With activist investor Bill Ackman pushing to buy Botox maker Allegran in a bid with upstart Valeant and restructurings under way at pharma giants GlaxoSmithKline, Eli Lilly & Co. and Novartis, it’s logical to question whether biotech giant Amgen will be next.
So far the answer seems to be “not yet” — with one big caveat. Amgen’s disappointing first-quarter earnings report rocked its share price, and there will now be tremendous pressure on CEO Robert Bradway and the rest of the top brass in Thousand Oaks to produce promised financial results for the year.
Amgen surprised investors on April 22 when it reported sharply slower sales for its arthritis drug-superstar Enbrel and a miss on both earnings and revenue for the first quarter.
A review of the company’s conference call indicates that a big chunk of the miss relates to wholesalers stocking up on Enbrel and other products at yearend, which led to weaker than expected results for the quarter.
Amgen said net income fell 25 percent to $1.07 billion, or $1.40 per share, down from profits of $1.43 billion or $1.88 per share in 2013. The year earlier results were bolstered by a large tax benefit. Revenue grew seven percent to $4.52 billion, slightly below Wall Street expectations.
And with the miss came the first murmurings from analysts, cited by Forbes.com, about whether Amgen investors would be better off if the Thousand Oaks firm separated its slower growing but highly profitable blood and arthritis drugs from newer treatments such as Prolia, an osteoporosis drug whose sales jumped 38 percent.
The argument for keeping Amgen intact goes something like this. Here is a company that has a terrific portfolio of promising treatments that needs a lot of cash to bring them to market. Legacy drugs produced $1 billion in free cash flow in the first 90 days of 2014 and the company ended the quarter with $23 billion in cash on hand, up $2 billion from a year ago.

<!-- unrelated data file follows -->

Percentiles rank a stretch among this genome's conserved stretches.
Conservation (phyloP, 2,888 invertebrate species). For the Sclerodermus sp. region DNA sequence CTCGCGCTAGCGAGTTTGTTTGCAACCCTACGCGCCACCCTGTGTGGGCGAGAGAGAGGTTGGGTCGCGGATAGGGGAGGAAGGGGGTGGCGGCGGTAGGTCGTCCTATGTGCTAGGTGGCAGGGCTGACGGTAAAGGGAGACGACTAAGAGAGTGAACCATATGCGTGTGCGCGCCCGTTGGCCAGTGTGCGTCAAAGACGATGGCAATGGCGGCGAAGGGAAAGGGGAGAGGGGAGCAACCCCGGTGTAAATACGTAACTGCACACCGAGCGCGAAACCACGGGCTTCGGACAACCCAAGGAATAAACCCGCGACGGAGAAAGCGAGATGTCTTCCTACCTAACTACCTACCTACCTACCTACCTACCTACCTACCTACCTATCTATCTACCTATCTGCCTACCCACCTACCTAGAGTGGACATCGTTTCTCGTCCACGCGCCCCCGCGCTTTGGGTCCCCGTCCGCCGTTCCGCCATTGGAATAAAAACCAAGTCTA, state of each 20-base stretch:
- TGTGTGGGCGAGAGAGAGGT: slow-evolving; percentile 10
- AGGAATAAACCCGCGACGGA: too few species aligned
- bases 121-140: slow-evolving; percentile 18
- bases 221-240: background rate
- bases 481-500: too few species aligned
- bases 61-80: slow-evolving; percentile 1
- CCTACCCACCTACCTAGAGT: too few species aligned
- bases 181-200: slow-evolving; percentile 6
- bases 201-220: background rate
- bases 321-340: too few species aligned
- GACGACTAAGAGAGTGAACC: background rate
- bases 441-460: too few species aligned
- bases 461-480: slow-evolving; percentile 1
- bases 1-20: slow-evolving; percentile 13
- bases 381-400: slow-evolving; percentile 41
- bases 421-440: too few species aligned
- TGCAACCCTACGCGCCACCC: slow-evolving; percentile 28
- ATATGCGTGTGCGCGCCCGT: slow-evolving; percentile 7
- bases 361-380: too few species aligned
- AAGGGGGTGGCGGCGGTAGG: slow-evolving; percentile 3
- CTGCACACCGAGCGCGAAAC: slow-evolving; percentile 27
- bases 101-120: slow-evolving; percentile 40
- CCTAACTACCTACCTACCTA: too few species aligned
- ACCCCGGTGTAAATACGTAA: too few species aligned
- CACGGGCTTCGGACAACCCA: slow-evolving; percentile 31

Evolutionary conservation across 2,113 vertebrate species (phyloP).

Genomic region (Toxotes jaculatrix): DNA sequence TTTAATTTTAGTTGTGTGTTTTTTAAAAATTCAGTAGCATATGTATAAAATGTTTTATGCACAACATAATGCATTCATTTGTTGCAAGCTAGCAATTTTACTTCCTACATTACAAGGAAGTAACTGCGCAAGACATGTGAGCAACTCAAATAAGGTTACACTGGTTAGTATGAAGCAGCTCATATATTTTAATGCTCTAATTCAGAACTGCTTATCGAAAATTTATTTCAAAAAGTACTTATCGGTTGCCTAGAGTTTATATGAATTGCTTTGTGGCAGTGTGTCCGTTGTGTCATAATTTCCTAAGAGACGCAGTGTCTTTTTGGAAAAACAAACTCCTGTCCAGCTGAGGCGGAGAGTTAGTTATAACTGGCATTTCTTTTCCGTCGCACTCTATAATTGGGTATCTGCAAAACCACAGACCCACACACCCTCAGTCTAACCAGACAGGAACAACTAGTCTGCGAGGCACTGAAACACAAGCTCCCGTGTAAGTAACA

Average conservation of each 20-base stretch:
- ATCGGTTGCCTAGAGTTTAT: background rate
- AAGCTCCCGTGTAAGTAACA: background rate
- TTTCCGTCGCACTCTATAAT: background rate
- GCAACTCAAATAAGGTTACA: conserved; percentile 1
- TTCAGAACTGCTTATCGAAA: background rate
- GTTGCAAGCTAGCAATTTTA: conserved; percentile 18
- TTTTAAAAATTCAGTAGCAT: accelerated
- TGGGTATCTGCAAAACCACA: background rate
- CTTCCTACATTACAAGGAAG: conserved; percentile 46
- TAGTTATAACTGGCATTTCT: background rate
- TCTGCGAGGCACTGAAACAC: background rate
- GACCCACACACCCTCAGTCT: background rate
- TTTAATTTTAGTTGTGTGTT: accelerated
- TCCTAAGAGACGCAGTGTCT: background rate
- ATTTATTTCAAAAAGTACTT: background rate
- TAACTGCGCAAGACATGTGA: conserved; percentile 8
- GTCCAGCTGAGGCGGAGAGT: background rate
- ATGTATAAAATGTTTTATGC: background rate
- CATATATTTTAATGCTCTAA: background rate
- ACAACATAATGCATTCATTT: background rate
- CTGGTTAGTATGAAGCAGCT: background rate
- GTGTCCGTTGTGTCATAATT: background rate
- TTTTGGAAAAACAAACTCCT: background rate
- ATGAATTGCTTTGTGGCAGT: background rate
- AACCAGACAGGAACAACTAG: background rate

The company also has increased the dividend to common stock holders, and Bradway has signaled to friends and foes alike that he intends to maintain a delicate balance of rewarding shareholders, funding research and making bold moves such as the purchase of Onyx Parmaceuticals last year.
The company has taken to heart warnings from the activists that too many pharma giants are ripe for cost cutting and it has been trimming its workforce, including eliminating positions at its Thousand Oaks flagship campus.
The arguments for a breakup are not terribly well formed, but hypothetically they would involve a two step process that begins with leaving legacy Amgen largely intact, albeit taking a sharp axe to costs. The legacy company likely would also include the ongoing efforts to create its own branded “biosimilars,” industry speak for generic versions of blockbuster products such as Epogen that will eventually come out of patent protection.
Step No. 2 would be to create a more nimble organization to bring the company’s fairly rich pipeline of late stage drugs to market or to sell off promising products as they get ready to hit the market.
And therein lies the problem: Right now nobody has thought up a better way to fund Amgen’s stage two without dramatically increasing shareholder risk. Until Amgen gets into such trouble that its stock price reflects much slower growth prospects or until it finds a new pipeline that is either too weak to sustain growth or so strong that it’s not fully reflected in the stock price, hedge funds and shareholder activists will give it a pass.
In his conference call, CEO Bradway talked about 2014 as a “data rich” year. If the data turns up the way he expects, Amgen will get through the current consolidation wave with its assets largely intact.
• Contact Henry Dubroff at firstname.lastname@example.org.